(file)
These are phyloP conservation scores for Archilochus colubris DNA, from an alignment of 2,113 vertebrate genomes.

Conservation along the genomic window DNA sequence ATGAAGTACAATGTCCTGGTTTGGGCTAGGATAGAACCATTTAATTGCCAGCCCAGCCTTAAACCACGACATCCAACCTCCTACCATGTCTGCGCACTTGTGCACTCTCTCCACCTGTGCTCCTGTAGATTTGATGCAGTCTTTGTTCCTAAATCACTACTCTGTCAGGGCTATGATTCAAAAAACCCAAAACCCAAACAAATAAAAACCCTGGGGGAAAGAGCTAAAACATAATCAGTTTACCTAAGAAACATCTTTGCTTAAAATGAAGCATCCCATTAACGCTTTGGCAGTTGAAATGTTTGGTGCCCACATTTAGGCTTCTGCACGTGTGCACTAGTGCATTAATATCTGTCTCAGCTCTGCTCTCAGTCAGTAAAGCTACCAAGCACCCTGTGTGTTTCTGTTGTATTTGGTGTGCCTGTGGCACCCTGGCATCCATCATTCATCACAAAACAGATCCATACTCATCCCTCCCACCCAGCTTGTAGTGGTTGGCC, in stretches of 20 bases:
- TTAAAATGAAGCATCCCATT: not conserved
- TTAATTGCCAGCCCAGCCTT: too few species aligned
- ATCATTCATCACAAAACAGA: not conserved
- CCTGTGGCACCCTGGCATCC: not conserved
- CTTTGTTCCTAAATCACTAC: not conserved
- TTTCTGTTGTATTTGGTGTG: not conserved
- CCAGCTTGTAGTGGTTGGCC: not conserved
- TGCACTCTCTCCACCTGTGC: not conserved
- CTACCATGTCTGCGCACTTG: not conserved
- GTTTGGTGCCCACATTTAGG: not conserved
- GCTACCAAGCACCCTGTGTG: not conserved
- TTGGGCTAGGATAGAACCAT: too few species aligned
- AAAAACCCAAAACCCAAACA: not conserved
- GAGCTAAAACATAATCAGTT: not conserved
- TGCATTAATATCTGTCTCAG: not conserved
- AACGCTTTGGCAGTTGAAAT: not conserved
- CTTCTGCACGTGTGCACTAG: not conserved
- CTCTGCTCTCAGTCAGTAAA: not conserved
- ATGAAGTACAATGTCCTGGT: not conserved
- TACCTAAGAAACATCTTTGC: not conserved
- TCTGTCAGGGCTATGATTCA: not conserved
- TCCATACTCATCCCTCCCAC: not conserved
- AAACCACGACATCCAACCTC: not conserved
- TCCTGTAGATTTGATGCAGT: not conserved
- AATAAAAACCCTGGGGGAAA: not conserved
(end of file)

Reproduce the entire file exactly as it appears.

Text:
These are phyloP conservation scores for Archilochus colubris DNA, from an alignment of 2,113 vertebrate genomes.

Conservation along the genomic window DNA sequence ATGAAGTACAATGTCCTGGTTTGGGCTAGGATAGAACCATTTAATTGCCAGCCCAGCCTTAAACCACGACATCCAACCTCCTACCATGTCTGCGCACTTGTGCACTCTCTCCACCTGTGCTCCTGTAGATTTGATGCAGTCTTTGTTCCTAAATCACTACTCTGTCAGGGCTATGATTCAAAAAACCCAAAACCCAAACAAATAAAAACCCTGGGGGAAAGAGCTAAAACATAATCAGTTTACCTAAGAAACATCTTTGCTTAAAATGAAGCATCCCATTAACGCTTTGGCAGTTGAAATGTTTGGTGCCCACATTTAGGCTTCTGCACGTGTGCACTAGTGCATTAATATCTGTCTCAGCTCTGCTCTCAGTCAGTAAAGCTACCAAGCACCCTGTGTGTTTCTGTTGTATTTGGTGTGCCTGTGGCACCCTGGCATCCATCATTCATCACAAAACAGATCCATACTCATCCCTCCCACCCAGCTTGTAGTGGTTGGCC, in stretches of 20 bases:
- TTAAAATGAAGCATCCCATT: not conserved
- TTAATTGCCAGCCCAGCCTT: too few species aligned
- ATCATTCATCACAAAACAGA: not conserved
- CCTGTGGCACCCTGGCATCC: not conserved
- CTTTGTTCCTAAATCACTAC: not conserved
- TTTCTGTTGTATTTGGTGTG: not conserved
- CCAGCTTGTAGTGGTTGGCC: not conserved
- TGCACTCTCTCCACCTGTGC: not conserved
- CTACCATGTCTGCGCACTTG: not conserved
- GTTTGGTGCCCACATTTAGG: not conserved
- GCTACCAAGCACCCTGTGTG: not conserved
- TTGGGCTAGGATAGAACCAT: too few species aligned
- AAAAACCCAAAACCCAAACA: not conserved
- GAGCTAAAACATAATCAGTT: not conserved
- TGCATTAATATCTGTCTCAG: not conserved
- AACGCTTTGGCAGTTGAAAT: not conserved
- CTTCTGCACGTGTGCACTAG: not conserved
- CTCTGCTCTCAGTCAGTAAA: not conserved
- ATGAAGTACAATGTCCTGGT: not conserved
- TACCTAAGAAACATCTTTGC: not conserved
- TCTGTCAGGGCTATGATTCA: not conserved
- TCCATACTCATCCCTCCCAC: not conserved
- AAACCACGACATCCAACCTC: not conserved
- TCCTGTAGATTTGATGCAGT: not conserved
- AATAAAAACCCTGGGGGAAA: not conserved